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Chapter 74 - Trauma in Pregnancy

from Section 13 - Miscellaneous Conditions

Published online by Cambridge University Press:  23 February 2023

Amira El-Messidi
Affiliation:
McGill University, Montréal
Alan D. Cameron
Affiliation:
University of Glasgow
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Summary

A 29-year-old G1P0 at 32 weeks’ gestation is brought in by ambulance to the A&E (E.R.) department in your tertiary trauma center following a road traffic accident. She was the restrained driver of a vehicle driving on an icy road at around 50 mph (80 km/h), when she lost control and had a frontal impact collision with another vehicle. She is healthy and has had an unremarkable pregnancy to date. On arrival, she is alert but appears anxious and uncomfortable. Her cervical spine is immobilized with a cervical collar and blocks, and she is on a spinal board. She complains of pains in her chest and lower abdomen. There is a bruise across her right forehead. Her vital signs show a sinus tachycardia of 115 bpm, blood pressure 87/62 mmHg, pulse oximetry 94% on room air, respiratory rate 28/min, and core temperature of 34.6°C. You are covering the birthing center and have been called urgently to the A&E department to assist in the management of this patient.

Type
Chapter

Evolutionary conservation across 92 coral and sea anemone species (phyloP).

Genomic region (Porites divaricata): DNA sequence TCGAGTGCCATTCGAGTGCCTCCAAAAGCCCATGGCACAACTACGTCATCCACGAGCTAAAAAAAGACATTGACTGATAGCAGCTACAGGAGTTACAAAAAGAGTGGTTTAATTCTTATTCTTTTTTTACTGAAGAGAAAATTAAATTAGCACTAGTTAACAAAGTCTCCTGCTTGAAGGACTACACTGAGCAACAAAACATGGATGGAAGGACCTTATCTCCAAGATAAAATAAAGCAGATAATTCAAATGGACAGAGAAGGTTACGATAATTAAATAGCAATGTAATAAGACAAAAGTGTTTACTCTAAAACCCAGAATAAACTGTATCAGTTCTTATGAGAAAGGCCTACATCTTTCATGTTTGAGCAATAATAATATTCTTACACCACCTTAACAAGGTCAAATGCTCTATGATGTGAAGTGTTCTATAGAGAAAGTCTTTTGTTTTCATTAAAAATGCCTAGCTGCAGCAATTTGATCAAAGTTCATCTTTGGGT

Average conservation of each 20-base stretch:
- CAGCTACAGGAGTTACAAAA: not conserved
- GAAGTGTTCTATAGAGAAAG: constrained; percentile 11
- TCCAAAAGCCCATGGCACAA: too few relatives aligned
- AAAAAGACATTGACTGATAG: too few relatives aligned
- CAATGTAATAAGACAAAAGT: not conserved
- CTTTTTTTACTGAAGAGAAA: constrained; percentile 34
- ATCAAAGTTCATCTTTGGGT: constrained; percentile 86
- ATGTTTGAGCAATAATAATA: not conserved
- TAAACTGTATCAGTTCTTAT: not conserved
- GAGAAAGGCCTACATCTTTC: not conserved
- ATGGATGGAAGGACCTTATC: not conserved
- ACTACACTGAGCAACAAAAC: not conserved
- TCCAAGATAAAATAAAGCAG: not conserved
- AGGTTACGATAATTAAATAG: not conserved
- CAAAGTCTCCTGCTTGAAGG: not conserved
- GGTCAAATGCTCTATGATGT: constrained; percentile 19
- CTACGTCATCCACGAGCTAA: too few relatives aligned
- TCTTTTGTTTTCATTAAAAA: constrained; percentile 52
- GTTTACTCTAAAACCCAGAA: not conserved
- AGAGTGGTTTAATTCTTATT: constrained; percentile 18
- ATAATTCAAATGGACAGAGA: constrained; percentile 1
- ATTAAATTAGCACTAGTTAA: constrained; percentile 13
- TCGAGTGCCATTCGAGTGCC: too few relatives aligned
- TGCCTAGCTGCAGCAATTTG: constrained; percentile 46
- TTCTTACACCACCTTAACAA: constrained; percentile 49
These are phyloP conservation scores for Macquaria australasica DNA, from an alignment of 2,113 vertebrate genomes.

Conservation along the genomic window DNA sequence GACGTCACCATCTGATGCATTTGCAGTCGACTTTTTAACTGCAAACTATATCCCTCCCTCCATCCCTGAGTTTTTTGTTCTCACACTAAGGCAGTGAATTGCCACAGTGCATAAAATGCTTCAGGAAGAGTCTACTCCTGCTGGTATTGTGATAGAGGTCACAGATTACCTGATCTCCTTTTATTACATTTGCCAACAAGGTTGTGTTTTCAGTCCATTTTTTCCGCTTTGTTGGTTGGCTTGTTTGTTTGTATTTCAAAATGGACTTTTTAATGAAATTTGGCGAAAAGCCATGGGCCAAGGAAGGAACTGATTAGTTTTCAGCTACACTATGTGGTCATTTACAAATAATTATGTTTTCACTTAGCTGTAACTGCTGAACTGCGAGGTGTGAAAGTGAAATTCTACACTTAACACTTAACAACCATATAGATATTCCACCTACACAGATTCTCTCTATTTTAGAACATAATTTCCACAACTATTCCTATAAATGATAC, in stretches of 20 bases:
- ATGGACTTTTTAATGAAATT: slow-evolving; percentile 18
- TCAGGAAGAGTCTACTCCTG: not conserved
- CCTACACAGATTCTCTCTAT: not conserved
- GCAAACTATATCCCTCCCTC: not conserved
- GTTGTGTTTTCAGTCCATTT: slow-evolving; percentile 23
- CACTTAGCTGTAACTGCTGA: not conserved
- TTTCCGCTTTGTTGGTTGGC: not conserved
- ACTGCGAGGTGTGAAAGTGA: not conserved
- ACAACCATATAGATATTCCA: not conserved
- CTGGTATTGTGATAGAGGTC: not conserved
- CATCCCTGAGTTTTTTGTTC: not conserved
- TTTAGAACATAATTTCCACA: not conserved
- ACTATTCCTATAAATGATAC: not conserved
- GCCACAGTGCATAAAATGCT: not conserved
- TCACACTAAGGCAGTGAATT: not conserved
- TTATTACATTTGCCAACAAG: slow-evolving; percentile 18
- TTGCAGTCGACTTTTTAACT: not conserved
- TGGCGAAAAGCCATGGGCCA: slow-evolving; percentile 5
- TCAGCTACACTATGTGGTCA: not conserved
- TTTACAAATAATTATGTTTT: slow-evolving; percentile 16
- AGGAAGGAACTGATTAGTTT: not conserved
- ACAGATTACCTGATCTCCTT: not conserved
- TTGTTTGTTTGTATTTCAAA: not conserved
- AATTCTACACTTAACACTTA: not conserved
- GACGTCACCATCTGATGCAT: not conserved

Information
OSCEs in Obstetrics and Maternal-Fetal Medicine
An Evidence-Based Approach
, pp. 939 - 945
Publisher: Cambridge University Press
Print publication year: 2023

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References

Suggested Readings

American College of Surgeons, Committee on Trauma. Advanced Trauma Life Support® Student Course Manual, 10th ed. Chicago, IL: American College of Surgeons; 2018.Google Scholar
Chu, J, Johnston, TA, Geoghegan, J. Maternal collapse in pregnancy and the puerperium. BJOG 2020; 127:e14e52.Google Scholar
Galvagno, SM Jr, Nahmias, JT, Young, DA. Advanced trauma life support update 2019: management and support for adults and special populations. Anesthesiol Clin 2019; 37: 1332.CrossRefGoogle ScholarPubMed
Greco, PS, Day, LJ, Pearlman, MD. Guidance for evaluation and management of blunt abdominal trauma in pregnancy. Obstet Gynecol 2019; 134:13431357.Google Scholar
Huls, CK, Detlefs, C. Trauma in pregnancy. Semin Perinatol 2018;42:1320.CrossRefGoogle ScholarPubMed
Jain, V, Chari, R, Maslovitz, S. Guidelines for the management of a pregnant trauma patient. SOGC 2015. J Obstet Gynaecol Can. 2015;37:553571.Google Scholar
Lipman, S, Cohen, S, Einav, S, et al. The Society for Obstetric Anesthesia and Perinatology consensus statement on the management of cardiac arrest in pregnancy. Anesth Analg. 2014 May;118(5):10031016.CrossRefGoogle Scholar
MacArthur, B, Foley, M, Gendra, K, et al. Trauma in pregnancy: a comprehensive approach to the mother and fetus. Am J Obstet Gynecol 2019; 220: 465468.CrossRefGoogle Scholar
Monteiro, R, Salman, M, Malhotra, S, et al. Trauma in pregnancy. In Anaesthesia, Analgesia and Pregnancy, 4th ed. Cambridge: Cambridge University Press; 2019.CrossRefGoogle Scholar
Sakamoto, J, Michels, C, Eisfelder, B. Trauma in pregnancy. Em Med Clin N Am 2019; 37: 317338.CrossRefGoogle ScholarPubMed

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